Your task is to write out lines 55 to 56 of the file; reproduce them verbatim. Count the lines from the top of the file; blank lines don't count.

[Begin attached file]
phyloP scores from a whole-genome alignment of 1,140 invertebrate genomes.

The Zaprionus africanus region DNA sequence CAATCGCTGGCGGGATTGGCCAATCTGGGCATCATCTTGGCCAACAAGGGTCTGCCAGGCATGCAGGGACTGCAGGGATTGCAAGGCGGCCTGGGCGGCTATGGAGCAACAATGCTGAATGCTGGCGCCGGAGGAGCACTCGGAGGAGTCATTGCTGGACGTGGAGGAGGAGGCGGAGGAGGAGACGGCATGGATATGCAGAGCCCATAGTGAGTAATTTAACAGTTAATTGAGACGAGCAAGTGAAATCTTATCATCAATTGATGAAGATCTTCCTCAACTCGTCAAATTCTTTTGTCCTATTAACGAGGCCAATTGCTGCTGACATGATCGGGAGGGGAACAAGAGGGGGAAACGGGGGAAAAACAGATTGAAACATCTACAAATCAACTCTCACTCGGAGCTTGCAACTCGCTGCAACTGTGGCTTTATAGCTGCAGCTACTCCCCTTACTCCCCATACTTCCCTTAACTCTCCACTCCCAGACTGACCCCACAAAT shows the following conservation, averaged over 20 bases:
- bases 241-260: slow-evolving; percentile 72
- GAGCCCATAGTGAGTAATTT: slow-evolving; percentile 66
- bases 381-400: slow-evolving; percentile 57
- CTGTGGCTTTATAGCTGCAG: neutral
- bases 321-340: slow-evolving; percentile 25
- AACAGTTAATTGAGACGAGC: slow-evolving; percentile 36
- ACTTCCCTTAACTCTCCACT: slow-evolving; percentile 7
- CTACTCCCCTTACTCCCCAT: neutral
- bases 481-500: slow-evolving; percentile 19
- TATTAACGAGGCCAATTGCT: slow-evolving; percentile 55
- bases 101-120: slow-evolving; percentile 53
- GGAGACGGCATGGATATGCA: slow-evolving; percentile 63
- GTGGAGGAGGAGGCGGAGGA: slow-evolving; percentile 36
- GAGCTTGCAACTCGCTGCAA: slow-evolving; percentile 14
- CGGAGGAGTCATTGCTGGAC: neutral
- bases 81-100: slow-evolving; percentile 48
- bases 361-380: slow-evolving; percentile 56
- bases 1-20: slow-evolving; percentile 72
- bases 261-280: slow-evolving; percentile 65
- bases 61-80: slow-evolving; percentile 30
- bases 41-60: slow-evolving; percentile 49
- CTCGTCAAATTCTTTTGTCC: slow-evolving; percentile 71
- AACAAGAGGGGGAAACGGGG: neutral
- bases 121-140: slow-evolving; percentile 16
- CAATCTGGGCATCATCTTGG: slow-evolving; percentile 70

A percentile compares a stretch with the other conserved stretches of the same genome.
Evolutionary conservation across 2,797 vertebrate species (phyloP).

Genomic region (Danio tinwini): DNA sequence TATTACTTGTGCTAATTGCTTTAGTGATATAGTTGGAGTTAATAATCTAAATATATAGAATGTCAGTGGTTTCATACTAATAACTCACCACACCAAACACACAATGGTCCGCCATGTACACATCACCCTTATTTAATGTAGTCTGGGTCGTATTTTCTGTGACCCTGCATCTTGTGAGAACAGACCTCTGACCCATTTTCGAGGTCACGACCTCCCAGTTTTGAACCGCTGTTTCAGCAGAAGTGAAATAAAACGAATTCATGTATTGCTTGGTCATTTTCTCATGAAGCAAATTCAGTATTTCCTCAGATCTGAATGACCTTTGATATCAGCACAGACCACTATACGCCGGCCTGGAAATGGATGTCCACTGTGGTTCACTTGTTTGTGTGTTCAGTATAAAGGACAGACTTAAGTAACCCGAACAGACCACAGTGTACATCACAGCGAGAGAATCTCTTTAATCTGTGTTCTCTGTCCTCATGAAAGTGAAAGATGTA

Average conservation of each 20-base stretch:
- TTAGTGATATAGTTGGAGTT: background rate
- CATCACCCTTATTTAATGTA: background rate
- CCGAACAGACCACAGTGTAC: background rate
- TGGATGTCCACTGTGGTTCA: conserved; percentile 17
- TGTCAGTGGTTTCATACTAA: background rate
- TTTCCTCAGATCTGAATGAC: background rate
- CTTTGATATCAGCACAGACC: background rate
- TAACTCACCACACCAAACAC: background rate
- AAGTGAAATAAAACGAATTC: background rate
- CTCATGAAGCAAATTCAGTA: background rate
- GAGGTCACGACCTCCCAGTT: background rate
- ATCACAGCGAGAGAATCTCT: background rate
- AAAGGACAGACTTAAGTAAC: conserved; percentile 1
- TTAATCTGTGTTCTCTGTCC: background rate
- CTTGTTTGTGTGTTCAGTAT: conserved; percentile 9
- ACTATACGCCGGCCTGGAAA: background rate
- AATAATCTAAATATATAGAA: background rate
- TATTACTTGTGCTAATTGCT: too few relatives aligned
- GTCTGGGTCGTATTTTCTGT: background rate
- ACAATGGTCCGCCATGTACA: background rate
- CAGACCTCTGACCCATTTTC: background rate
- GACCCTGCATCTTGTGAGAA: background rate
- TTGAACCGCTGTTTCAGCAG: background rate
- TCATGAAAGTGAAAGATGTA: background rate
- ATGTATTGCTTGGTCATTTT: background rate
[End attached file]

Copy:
- TCATGAAAGTGAAAGATGTA: background rate
- ATGTATTGCTTGGTCATTTT: background rate